Without people knowing, rain has become a danger to the nation and the environment. Trees are dying, water becomes polluted, stones weather, materials corrode, and people get sick; how is this even possible? All of these damages are caused by acid rain — a type of wet precipitation polluted by sulfuric acid, nitric acid, and other harmful substances. Acid rain is produced when evaporated water in the air reacts with compounds. In fact, people are the ones who are mostly responsible for this global phenomenon. Air pollution and the emission of fossil fuels are the major causes of acid rain because when the substances react with the moisture in the air, highly acidic substances are produced. This situation may be reduced and prevented by using alternative sources of energy such as nuclear, solar, and hydropower.
Acid rain can harm people, animals, and plants. The problem of acid rain has become evident during the 1950s in rural areas because the use of taller smokestacks in urban areas push away pollutants (What is Acid Rain, 2002). Although forests rely on the soil's buffering capacity to prevent acid rain, forests do not die; instead, its growth becomes slower because of soil degradation. After this, forests become deprived of nutrients and become exposed to toxins that cause them to die. Also, stones and metals obliterate because of acid rain. Buildings and monuments corrode and deteriorate. People do not clearly see what acid rain does to the environment. Dowdey (2007) stated that sulfuric acid and nitric acid present in acid rain could cause asthma, bronchitis, and heart problems.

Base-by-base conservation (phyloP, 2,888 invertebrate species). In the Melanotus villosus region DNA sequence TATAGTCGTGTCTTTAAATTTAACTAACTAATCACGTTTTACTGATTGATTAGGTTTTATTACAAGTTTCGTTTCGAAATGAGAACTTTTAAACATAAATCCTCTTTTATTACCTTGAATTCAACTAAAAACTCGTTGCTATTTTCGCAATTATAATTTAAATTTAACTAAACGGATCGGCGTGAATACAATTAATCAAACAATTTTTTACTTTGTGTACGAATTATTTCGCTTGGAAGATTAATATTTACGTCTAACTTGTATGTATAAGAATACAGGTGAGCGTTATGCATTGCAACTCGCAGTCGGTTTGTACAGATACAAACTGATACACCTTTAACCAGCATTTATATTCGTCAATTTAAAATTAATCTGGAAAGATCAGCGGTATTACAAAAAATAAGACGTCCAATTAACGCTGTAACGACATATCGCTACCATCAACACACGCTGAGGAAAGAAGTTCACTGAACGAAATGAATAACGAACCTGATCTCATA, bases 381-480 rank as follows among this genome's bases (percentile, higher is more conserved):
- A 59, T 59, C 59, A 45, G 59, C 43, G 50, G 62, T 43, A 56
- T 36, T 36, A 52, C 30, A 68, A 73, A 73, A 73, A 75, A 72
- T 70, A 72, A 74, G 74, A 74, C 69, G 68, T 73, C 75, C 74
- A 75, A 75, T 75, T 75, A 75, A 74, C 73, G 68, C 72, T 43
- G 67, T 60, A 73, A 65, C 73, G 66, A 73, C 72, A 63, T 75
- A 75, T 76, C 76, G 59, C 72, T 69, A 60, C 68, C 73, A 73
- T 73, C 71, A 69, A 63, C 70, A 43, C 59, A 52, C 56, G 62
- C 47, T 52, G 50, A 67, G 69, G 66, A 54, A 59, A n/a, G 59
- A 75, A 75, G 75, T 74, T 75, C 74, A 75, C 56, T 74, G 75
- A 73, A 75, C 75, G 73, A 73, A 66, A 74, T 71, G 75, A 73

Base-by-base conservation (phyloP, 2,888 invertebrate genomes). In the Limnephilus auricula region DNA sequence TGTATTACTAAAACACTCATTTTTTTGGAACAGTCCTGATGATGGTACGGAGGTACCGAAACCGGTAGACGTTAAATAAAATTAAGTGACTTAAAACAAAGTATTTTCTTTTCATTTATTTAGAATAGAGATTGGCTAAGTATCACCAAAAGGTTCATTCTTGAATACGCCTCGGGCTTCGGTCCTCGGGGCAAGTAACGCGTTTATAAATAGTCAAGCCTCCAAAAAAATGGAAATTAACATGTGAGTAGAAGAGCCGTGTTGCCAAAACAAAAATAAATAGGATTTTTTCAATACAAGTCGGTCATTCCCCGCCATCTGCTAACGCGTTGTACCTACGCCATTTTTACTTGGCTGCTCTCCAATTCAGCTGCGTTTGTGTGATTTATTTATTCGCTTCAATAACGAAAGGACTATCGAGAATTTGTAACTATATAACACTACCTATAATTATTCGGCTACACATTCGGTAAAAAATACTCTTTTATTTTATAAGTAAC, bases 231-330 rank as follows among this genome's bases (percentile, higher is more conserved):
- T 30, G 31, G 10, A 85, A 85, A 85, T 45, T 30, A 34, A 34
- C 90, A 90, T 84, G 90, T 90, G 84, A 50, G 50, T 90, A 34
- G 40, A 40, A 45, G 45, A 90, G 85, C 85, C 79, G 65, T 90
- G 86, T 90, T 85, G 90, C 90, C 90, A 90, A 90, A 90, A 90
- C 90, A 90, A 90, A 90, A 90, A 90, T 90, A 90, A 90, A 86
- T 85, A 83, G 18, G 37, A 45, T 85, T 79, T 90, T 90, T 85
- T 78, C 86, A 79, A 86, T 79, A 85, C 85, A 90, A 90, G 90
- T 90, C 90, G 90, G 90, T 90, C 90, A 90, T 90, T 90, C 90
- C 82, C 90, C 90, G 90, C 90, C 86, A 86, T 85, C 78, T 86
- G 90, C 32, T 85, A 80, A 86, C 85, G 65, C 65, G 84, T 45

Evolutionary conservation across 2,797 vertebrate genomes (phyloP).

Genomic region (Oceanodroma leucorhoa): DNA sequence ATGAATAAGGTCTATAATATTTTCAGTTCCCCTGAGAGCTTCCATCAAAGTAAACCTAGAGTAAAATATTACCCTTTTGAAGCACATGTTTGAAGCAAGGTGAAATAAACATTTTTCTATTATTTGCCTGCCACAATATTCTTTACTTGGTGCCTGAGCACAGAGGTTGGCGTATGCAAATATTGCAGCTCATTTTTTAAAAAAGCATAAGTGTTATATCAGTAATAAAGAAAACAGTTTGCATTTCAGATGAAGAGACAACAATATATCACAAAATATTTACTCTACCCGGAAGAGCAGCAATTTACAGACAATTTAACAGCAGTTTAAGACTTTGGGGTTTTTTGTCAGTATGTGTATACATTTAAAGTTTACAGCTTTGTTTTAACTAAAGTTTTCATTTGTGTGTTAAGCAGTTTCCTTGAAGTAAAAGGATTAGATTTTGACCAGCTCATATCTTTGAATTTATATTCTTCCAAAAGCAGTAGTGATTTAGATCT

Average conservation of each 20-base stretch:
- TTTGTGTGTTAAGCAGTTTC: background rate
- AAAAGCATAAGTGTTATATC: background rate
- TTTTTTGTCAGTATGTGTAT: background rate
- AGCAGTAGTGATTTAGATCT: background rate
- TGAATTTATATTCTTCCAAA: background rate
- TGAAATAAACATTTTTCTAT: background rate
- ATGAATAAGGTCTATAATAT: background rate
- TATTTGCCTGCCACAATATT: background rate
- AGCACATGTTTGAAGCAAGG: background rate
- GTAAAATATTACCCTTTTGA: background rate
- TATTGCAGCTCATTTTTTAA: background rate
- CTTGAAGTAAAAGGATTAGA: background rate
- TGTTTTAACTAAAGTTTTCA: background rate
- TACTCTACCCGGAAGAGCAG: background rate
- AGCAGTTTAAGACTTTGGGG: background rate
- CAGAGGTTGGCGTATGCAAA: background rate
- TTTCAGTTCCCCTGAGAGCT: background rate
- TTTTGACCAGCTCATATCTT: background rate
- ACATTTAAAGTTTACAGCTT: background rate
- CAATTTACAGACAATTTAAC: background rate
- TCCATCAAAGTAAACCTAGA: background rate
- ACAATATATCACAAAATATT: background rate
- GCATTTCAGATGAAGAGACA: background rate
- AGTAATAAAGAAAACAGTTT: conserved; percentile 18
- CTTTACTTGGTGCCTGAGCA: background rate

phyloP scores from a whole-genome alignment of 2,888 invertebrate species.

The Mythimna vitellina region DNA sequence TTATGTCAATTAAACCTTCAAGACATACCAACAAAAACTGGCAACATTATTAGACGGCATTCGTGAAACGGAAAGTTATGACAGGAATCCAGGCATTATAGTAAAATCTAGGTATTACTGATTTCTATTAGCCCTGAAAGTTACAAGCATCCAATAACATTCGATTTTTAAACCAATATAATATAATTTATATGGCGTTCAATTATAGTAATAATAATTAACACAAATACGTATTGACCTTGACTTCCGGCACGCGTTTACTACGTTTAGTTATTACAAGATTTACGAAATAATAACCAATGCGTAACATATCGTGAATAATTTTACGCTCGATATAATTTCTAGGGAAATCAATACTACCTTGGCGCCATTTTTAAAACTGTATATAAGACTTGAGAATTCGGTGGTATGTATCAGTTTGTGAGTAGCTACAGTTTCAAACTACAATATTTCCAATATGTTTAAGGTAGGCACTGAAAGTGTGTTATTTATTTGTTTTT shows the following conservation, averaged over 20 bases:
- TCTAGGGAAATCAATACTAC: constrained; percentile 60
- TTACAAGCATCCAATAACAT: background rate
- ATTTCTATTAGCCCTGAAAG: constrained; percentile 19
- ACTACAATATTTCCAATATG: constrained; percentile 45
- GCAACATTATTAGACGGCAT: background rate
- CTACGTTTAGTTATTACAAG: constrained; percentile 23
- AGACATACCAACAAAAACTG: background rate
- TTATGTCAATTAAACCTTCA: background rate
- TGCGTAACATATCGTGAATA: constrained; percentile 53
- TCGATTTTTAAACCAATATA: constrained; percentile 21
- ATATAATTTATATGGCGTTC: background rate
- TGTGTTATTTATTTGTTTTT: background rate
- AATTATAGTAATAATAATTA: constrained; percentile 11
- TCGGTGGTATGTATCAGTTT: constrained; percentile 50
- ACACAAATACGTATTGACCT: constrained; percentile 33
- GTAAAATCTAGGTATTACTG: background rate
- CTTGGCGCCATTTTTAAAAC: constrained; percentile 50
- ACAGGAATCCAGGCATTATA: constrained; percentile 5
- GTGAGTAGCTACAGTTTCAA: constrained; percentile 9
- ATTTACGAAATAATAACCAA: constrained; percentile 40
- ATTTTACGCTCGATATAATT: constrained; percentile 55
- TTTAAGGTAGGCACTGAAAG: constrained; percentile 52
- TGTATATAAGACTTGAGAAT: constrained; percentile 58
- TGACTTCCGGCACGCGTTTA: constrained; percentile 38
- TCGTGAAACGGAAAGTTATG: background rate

Reducing acid rain might be a big problem but it is far from impossible. By starting to use alternative sources of energy such as nuclear power, solar power, and hydropower, acid rain will be reduced and people will consume less energy for electricity generation. Alternative sources are gaining more prominence today and funding is given to the restoration of...
References: Briney, A. Acid Rain: The Causes, History, and Effects of Acid Rain. (2012, Apr. 9). Retrieved August 14, 2012, from About.com website, http://www.geography.about.com
Dowdey, S. How Acid Rain Works. (2007, Aug. 5). Retrieved from August 14, 2012, from How Stuff Works website, http://science.howstuffworks.com
What is Acid Rain? (n.d.). Tell Me What: Our World, 36.
Please join StudyMode to read the full document